The third, and perhaps most important, aspect of this Isaac/Rebekah story is that Isaac does not have to slave or labor for his wife at all. Contrast that with the later story of Jacob, who labors a total of 14 years for Rachel. Being a son of God’s promise, and being faithful to that promise, Isaac is a free man, as St Paul referenced much later in Galatians 4. Faithfulness to God and putting our trust in His promises provides us with true freedom, while relying on our own selfish will leads us to slavery, even when we think we are free.


Finally, in this story of Isaac and Rebekah we have a happy ending—so rare in the Bible when human beings are involved! But the reason for this happy ending is simple: everyone in the story, from Abraham to Isaac to Rebekah, put their trust in God. This serves as yet another example of how we humans tend to complicate situations by forcing our own will upon situations rather than exercising patience and allowing God to do His work.


Again, although relatively little is mentioned about Isaac as compared to Abraham and Jacob, he is presented in Genesis as an ideal. He is the son of promise and is faithful to that promise, putting his trust in God. Isaac sets aside his selfish desires and follows God’s path, leading him to true freedom.

Genesis 12 is a brilliant chapter as the story of Genesis shifts from focusing on all humanity to the story of the three great patriarchs ofIsrael, Abraham, Isaac, and Jacob.  In Genesis 12, Abram (who was later re-named Abraham) is asked to make a great sacrifice (if you have not already, see the post on Genesis 11 to understand what a sacrifice Abraham was asked to make by leaving Ur) and receives an extraordinary promise from God.  Specifically, Abram is told to leave his great city and is assured by God he will become a great nation and be a blessing to all families of the earth.

Abram initially obeys God, but soon a famine comes upon thelandofCanaan.  Rather than trusting in God, who had told Abram to dwell in Canaan where he would become a great nation, and instead of asking God to provide for him, Abram departs thelandofCanaanforEgypt.  In other words, Abram is now acting on his own accord instead of putting his trust in the promise of God.

When Abram entersEgypt, he is concerned the Egyptians will want to kill him and take his wife Sarai (later renamed Sarah) as their own, so he concocts a lie, saying Sarai is his sister.  Abram was correct: the Egyptians think Sarai is a beautiful woman and bring this to the attention of the Egyptian ruler, the Pharaoh.  Pharaoh nearly takes Sarai as a wife, but God intervenes and stops this from happening.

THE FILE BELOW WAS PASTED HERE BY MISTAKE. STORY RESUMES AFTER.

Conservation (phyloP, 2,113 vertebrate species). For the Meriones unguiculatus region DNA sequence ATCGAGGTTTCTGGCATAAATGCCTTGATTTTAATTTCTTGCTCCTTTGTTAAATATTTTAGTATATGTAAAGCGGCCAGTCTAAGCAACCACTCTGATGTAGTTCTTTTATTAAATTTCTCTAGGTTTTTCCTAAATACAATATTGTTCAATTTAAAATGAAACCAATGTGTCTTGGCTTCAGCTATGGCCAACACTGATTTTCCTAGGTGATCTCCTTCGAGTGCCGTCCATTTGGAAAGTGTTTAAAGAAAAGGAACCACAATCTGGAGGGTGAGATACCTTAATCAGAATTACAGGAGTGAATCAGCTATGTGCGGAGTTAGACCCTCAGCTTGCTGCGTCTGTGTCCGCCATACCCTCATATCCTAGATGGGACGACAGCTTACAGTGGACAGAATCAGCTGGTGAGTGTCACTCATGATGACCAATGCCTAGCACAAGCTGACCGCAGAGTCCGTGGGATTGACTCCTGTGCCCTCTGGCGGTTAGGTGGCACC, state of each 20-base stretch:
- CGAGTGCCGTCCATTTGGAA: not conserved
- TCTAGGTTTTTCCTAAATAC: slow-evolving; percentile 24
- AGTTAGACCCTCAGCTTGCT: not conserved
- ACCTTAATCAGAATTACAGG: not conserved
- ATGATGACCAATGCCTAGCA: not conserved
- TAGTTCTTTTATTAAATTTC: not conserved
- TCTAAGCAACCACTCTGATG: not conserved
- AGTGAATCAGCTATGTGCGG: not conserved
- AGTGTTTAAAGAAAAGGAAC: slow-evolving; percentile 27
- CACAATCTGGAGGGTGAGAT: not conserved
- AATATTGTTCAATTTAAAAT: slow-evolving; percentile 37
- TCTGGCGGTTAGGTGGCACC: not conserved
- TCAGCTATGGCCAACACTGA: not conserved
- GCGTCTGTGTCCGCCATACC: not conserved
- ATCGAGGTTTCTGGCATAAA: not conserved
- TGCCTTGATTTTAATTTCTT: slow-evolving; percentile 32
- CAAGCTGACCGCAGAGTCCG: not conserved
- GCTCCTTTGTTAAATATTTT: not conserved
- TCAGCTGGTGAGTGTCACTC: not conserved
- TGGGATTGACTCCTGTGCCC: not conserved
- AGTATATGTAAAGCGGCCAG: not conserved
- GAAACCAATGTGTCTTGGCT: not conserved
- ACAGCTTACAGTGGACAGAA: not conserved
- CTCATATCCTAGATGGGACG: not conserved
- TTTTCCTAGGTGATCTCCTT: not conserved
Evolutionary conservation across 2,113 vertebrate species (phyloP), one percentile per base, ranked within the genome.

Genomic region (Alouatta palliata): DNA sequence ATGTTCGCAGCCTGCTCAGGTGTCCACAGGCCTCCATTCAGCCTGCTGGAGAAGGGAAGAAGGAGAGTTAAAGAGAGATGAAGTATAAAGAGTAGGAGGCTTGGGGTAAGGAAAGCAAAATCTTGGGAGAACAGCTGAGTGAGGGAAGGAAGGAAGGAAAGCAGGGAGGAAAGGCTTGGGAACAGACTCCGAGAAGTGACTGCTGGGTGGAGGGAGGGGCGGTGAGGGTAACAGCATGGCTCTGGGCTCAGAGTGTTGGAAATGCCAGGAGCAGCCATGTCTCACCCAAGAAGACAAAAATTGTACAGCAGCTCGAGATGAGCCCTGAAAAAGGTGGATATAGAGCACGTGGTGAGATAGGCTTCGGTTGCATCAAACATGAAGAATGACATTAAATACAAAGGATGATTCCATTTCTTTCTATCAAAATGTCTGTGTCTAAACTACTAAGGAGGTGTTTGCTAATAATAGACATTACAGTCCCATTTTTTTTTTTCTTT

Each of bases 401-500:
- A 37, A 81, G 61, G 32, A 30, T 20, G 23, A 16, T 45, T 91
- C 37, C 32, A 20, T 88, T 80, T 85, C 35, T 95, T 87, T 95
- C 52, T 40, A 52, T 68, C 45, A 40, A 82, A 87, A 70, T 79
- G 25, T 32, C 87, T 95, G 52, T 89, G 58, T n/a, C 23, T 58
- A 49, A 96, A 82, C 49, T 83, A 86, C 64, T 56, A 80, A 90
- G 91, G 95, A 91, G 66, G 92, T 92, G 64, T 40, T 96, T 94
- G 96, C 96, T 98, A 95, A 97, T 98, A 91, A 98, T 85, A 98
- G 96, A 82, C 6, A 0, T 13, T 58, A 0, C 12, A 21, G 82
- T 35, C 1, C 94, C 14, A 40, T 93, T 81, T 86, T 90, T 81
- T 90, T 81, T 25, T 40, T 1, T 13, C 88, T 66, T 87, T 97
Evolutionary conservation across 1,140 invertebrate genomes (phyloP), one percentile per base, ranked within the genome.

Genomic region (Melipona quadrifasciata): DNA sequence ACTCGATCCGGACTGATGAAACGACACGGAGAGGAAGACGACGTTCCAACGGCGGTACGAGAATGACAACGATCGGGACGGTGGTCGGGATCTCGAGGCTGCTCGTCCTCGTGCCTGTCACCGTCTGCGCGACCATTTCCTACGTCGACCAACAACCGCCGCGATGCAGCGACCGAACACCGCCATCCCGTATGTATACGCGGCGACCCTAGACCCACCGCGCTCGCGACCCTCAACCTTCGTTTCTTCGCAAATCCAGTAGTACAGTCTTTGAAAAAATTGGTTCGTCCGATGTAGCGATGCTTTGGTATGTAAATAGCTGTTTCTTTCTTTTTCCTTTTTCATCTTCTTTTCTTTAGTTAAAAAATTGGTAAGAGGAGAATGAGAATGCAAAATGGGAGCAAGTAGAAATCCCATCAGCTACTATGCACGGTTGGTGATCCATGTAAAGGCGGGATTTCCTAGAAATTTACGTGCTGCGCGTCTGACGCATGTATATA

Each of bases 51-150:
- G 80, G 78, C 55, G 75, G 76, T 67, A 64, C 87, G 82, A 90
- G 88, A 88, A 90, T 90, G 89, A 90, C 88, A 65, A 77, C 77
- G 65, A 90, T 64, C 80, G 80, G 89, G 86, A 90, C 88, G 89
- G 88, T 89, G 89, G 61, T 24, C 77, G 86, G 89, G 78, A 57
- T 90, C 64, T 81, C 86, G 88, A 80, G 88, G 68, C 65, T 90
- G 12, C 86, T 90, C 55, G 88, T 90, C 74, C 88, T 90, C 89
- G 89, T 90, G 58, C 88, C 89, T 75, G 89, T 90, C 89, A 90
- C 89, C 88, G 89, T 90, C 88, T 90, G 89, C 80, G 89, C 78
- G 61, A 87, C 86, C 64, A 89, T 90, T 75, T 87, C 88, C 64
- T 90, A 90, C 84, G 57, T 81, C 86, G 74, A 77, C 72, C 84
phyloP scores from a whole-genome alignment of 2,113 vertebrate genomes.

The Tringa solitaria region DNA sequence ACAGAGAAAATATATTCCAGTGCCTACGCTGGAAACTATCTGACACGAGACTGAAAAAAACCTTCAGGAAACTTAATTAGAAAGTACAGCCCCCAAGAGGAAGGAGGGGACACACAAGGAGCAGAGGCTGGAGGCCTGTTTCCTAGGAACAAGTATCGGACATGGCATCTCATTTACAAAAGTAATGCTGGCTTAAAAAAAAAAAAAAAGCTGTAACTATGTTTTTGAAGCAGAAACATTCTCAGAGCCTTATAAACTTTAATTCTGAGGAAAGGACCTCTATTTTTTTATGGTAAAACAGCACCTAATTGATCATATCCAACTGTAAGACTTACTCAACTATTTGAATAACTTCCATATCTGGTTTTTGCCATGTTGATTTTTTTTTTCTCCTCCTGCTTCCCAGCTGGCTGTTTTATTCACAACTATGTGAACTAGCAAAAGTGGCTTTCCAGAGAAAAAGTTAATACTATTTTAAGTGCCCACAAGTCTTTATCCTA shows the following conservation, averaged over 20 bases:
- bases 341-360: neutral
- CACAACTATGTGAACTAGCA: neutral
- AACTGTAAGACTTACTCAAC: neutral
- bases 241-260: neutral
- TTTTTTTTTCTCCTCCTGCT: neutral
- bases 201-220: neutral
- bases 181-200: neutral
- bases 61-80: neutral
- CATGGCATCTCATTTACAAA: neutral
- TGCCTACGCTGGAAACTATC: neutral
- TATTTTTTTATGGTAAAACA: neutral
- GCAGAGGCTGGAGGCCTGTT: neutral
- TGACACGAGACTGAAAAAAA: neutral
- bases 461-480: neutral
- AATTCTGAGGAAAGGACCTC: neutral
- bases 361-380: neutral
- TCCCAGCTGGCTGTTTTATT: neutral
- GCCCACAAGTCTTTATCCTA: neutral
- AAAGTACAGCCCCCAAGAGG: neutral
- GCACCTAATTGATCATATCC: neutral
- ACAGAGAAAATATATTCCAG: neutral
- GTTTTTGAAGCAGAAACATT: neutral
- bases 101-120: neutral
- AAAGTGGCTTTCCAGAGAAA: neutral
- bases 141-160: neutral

Now, keep in mind just how significant this story is to an ancient Jewish reader.  Remember thatEgyptis one ofIsrael’s archenemies.  The Israelite people had been enslaved inEgyptfor 430 years.  And here, in this story, you have your great Patriarch Abraham and your first matriarch Sarah, making a huge mistake that almost makes you, the Israelite reader, a child of Pharaoh rather than a child of Abraham.  More clearly, unless God had intervened, you would be a child of your enemy rather than a child of your father.  Actually, had God not intervened, you probably would not even exist!

I’m sure most of us have thought at one time or another about our own existence and how different we might be–or, again, how we might not even exist at all–if our father had not met our mother.  Or what if our grandfather had married someone besides our grandmother?  My paternal grandfather was 18 years older than my grandmother, so I have definitely thought about this scenario a time or two!  Or what if one of my ancestors 1,000 years ago had died in a war before procreating?  We could go on and on, but thinking about this too much makes my head spin and my heart sink!  But considering it also makes me thankful I do happen to be here.

Thinking about this also helps us understand Genesis 12.  At the very beginning of the story ofIsrael, the biblical reader is confronted with this notion: had it been left to the decision of your fathers, you would not even be alive.  At best, you would be a child of your enemy.  You are only here because God intervened and saved you.  What a humbling thought!